| rock and rap combined]. I am a big fan of Aerosmith. But in the same way that âWalk This Wayâ jump-started their careers; he ignited Run-DMC, in the same breath. So it’s a compromise.
Zack: I feel like rock music at this point doesn’t really do the hip-hop side of things a favor. It’s mostly hip-hop written from an instrumental metal point of view. It’s something that has been sorted and planned rather than being the product of intuition and spontaneity, which I think are the two cornerstones of great hip-hop records and great rock records.
If you listen to the early Wu-Tang records, it was just the rawest, truest form you’ve heard. And the same goes for Gang Starr. For [Rage], we take the approach of writing rock from a hip-hop perspective because that’s what we grew up listening to. I grew up in the so called “Golden Era” of hip hop. It was Eric B. & Rakim. It was De La. It was EPMD. And when I went to write music, for me it was using live instrumentation and a few punk elements, but writing from a hip-hop perspective. We felt we had to approach it that way so that it would keep its integrity. And the ability of Tom Morello (Rage guitarist) to play, whether it sounds like a transformation or a scratch, has always been fundamental. I think you see her sort of cultivated throughout our last three merging [punk and rap] tastefully.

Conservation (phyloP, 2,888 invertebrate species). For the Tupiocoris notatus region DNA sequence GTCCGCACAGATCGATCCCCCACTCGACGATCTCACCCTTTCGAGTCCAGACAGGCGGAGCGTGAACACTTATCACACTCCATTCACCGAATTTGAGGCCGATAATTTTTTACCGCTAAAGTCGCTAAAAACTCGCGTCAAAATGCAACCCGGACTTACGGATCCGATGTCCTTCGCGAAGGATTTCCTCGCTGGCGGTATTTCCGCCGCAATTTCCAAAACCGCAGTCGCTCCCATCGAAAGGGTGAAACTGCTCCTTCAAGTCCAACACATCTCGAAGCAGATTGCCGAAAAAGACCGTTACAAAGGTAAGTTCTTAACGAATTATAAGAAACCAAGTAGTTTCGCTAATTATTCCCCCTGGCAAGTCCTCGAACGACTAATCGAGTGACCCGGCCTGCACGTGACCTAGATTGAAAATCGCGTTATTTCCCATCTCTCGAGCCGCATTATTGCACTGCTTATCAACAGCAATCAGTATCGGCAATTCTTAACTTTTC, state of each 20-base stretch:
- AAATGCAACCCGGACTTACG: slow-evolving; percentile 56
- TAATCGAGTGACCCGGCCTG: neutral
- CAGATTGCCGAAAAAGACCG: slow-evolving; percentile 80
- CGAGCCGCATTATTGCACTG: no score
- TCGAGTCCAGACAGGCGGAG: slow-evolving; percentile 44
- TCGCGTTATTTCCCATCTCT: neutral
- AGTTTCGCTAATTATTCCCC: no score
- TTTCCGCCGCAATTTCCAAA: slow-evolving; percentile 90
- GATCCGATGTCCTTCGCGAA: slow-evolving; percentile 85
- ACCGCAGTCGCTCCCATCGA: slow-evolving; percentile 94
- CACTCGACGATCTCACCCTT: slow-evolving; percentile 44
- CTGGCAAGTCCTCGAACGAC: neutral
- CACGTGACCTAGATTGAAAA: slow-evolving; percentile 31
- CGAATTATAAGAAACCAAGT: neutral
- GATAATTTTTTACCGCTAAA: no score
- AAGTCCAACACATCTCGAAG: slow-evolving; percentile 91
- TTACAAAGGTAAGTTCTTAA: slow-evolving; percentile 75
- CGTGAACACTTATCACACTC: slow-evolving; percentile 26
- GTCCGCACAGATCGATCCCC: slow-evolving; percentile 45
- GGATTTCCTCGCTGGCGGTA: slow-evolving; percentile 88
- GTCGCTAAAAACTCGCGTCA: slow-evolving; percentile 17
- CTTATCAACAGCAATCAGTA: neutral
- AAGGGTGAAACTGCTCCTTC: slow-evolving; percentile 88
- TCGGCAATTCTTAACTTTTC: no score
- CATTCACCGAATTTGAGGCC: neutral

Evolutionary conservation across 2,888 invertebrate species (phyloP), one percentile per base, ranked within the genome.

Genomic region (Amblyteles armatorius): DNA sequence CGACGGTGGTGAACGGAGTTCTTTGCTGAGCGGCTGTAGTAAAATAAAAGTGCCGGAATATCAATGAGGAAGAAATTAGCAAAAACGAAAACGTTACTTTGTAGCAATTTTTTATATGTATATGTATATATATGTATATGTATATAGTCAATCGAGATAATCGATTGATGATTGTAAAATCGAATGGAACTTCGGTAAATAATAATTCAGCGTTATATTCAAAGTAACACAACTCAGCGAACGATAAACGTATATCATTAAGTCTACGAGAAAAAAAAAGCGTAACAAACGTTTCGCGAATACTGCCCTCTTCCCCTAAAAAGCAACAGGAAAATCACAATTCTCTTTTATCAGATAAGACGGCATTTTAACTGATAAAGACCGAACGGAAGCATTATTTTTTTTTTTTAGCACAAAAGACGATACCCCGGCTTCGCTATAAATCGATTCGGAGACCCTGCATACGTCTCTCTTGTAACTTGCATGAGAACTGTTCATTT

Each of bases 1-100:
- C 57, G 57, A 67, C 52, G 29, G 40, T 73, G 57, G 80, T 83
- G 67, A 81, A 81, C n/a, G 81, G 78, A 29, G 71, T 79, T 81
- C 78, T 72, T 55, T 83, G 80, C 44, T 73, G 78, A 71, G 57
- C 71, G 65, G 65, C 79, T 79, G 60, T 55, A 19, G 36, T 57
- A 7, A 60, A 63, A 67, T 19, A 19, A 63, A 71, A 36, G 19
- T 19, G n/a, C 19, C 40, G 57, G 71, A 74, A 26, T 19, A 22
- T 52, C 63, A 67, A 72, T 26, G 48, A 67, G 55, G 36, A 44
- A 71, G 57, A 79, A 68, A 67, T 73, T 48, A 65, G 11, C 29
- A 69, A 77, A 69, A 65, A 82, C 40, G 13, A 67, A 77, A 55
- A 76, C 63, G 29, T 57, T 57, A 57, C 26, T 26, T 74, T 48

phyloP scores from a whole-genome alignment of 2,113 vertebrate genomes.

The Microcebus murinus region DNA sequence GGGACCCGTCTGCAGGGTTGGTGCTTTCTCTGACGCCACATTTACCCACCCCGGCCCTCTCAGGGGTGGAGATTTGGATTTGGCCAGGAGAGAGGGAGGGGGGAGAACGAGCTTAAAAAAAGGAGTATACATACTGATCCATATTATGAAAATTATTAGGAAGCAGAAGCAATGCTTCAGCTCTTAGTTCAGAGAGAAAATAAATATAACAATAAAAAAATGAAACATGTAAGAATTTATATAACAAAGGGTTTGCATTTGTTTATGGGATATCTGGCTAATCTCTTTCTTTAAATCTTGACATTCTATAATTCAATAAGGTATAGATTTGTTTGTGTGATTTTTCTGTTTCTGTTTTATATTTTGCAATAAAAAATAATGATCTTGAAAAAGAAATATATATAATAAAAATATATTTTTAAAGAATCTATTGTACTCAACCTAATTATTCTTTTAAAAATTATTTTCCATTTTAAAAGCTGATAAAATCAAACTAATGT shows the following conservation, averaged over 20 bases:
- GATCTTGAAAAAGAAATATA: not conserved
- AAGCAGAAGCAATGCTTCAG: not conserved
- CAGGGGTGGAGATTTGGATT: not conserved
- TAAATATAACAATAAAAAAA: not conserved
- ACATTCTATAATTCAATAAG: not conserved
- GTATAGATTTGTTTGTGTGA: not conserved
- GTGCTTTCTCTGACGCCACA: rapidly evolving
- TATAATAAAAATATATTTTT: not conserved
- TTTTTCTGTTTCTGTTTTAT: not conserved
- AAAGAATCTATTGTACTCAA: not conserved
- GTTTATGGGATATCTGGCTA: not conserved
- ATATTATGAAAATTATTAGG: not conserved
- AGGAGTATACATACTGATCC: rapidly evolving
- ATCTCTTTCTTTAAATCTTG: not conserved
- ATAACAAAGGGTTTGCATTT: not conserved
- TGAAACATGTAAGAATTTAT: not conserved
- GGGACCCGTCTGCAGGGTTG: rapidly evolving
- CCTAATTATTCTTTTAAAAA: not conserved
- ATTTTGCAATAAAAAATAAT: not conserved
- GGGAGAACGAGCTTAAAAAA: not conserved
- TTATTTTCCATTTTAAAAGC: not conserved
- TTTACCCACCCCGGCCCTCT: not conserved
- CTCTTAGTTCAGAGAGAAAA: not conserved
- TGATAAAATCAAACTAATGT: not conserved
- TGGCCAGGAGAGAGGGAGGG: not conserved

Some people would agree that some of these rock bands don’t give enough for the styles they adopt. How cool to have Premier make a song for your album. But is what they do the rest of the time so different from the rock ‘n’ roll era where Pat Boone would sing a Fats Domino song and run away with most of the credits and money? ?